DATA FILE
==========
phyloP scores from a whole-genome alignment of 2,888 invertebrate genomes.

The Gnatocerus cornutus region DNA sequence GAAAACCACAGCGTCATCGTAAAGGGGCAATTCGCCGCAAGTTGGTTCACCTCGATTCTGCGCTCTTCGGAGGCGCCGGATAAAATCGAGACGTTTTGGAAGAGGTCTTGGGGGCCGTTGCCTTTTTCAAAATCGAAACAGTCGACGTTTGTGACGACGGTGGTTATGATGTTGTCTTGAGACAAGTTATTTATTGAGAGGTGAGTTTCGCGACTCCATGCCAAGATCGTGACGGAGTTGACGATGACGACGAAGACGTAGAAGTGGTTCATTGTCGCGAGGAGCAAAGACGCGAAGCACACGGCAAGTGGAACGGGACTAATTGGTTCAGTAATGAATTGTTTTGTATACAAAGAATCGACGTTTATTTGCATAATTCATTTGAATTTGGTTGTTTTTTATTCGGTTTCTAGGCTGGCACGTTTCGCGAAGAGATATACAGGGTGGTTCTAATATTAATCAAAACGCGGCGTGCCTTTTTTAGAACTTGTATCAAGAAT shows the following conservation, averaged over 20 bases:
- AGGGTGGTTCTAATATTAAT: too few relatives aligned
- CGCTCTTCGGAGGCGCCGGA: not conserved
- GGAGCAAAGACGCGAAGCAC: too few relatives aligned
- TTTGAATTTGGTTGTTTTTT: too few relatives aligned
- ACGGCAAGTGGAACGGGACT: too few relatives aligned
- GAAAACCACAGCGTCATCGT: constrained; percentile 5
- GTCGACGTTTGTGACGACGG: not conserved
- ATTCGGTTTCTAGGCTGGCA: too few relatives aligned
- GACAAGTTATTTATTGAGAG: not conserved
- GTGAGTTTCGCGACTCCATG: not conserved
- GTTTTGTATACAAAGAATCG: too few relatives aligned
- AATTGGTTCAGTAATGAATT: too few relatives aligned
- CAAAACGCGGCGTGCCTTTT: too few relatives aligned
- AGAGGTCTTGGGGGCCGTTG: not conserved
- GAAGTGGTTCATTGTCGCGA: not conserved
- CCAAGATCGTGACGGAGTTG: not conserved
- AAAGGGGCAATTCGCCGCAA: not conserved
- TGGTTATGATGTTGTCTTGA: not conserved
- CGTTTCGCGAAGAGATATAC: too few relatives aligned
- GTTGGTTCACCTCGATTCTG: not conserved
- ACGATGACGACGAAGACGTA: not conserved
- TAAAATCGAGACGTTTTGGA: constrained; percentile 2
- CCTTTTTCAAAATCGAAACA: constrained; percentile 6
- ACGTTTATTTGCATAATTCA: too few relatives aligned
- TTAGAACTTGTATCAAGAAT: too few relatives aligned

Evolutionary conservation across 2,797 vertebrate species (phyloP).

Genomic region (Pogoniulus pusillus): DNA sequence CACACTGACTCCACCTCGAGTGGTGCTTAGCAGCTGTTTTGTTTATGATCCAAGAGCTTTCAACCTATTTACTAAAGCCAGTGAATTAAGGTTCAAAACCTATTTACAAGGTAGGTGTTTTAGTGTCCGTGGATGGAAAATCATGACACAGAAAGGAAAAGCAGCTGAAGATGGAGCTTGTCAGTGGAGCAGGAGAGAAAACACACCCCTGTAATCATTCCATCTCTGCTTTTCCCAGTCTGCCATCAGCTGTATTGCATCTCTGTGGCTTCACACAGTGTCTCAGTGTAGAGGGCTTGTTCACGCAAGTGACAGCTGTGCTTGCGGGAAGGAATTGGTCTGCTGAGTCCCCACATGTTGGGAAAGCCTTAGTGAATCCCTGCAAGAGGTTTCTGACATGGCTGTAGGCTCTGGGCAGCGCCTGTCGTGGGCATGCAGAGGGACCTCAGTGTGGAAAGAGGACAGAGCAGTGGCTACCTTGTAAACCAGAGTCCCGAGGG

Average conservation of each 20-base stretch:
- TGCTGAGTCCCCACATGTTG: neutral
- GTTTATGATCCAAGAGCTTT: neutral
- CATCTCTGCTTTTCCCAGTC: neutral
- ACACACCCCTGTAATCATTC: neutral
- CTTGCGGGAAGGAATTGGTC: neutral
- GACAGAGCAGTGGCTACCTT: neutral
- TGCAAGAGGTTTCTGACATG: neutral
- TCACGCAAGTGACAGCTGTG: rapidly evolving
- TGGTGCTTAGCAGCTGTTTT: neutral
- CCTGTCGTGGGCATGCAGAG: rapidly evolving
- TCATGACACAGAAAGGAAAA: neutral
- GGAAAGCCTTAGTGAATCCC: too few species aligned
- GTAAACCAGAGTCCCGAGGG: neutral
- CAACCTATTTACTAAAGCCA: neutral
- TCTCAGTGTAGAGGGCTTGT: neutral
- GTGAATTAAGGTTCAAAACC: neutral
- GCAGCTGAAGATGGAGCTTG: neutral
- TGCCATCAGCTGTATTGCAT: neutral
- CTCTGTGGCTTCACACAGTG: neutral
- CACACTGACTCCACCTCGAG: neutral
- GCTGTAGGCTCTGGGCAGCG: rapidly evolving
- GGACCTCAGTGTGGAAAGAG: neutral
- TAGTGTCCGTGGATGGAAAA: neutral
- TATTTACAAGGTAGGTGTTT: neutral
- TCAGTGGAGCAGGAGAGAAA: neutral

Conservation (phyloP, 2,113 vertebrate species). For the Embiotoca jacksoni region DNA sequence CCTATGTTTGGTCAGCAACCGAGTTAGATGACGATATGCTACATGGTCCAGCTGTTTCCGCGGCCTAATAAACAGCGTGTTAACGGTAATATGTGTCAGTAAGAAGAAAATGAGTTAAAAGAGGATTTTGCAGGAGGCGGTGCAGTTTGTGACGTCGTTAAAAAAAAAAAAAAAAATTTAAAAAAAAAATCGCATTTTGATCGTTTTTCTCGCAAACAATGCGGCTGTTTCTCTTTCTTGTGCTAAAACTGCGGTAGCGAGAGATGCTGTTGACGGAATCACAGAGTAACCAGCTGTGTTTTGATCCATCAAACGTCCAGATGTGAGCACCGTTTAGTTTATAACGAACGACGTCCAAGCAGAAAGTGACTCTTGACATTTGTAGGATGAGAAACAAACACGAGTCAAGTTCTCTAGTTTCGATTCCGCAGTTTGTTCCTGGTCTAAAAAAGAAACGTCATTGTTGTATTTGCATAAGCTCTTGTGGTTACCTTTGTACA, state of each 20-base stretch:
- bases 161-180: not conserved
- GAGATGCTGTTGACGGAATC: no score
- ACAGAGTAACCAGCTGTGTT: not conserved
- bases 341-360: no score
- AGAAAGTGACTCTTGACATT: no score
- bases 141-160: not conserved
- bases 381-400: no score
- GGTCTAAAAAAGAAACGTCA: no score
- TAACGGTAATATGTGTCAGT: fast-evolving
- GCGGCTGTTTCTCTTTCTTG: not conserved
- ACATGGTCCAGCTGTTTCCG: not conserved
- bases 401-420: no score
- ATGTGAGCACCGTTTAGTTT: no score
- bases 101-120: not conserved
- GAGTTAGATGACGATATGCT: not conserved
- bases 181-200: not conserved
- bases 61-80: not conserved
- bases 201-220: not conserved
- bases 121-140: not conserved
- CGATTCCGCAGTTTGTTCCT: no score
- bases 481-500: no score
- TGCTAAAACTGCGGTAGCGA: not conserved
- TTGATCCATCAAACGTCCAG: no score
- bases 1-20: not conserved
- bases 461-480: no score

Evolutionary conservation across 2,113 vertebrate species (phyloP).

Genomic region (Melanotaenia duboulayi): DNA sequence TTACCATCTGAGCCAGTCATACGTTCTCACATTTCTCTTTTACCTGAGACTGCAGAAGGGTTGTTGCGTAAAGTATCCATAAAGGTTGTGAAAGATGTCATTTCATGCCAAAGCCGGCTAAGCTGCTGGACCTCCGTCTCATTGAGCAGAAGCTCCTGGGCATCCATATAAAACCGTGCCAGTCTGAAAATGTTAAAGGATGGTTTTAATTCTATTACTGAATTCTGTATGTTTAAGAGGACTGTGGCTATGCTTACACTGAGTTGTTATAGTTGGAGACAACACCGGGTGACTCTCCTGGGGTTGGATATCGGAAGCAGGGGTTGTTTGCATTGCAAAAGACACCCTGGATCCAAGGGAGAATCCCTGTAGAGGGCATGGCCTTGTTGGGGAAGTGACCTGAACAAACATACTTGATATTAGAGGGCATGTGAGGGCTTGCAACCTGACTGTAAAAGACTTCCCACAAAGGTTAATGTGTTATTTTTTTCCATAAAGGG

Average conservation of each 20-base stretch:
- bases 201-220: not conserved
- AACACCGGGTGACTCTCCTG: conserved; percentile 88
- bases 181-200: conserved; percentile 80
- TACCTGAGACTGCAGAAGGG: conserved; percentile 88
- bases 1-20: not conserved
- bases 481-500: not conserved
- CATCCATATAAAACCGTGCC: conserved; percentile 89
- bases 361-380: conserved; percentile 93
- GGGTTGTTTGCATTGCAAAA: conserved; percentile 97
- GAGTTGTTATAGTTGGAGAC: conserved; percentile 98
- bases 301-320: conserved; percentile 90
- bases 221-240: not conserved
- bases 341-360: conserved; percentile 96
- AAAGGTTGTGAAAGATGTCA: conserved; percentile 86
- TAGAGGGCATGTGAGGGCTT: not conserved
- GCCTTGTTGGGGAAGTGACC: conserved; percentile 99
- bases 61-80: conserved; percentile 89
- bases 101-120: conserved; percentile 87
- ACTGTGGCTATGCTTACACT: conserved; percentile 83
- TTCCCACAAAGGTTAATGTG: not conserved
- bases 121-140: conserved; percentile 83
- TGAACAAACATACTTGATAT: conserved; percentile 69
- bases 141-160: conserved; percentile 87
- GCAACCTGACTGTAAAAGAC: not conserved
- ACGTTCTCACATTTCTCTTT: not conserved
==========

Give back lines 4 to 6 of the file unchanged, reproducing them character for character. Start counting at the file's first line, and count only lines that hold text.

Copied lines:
- CGCTCTTCGGAGGCGCCGGA: not conserved
- GGAGCAAAGACGCGAAGCAC: too few relatives aligned
- TTTGAATTTGGTTGTTTTTT: too few relatives aligned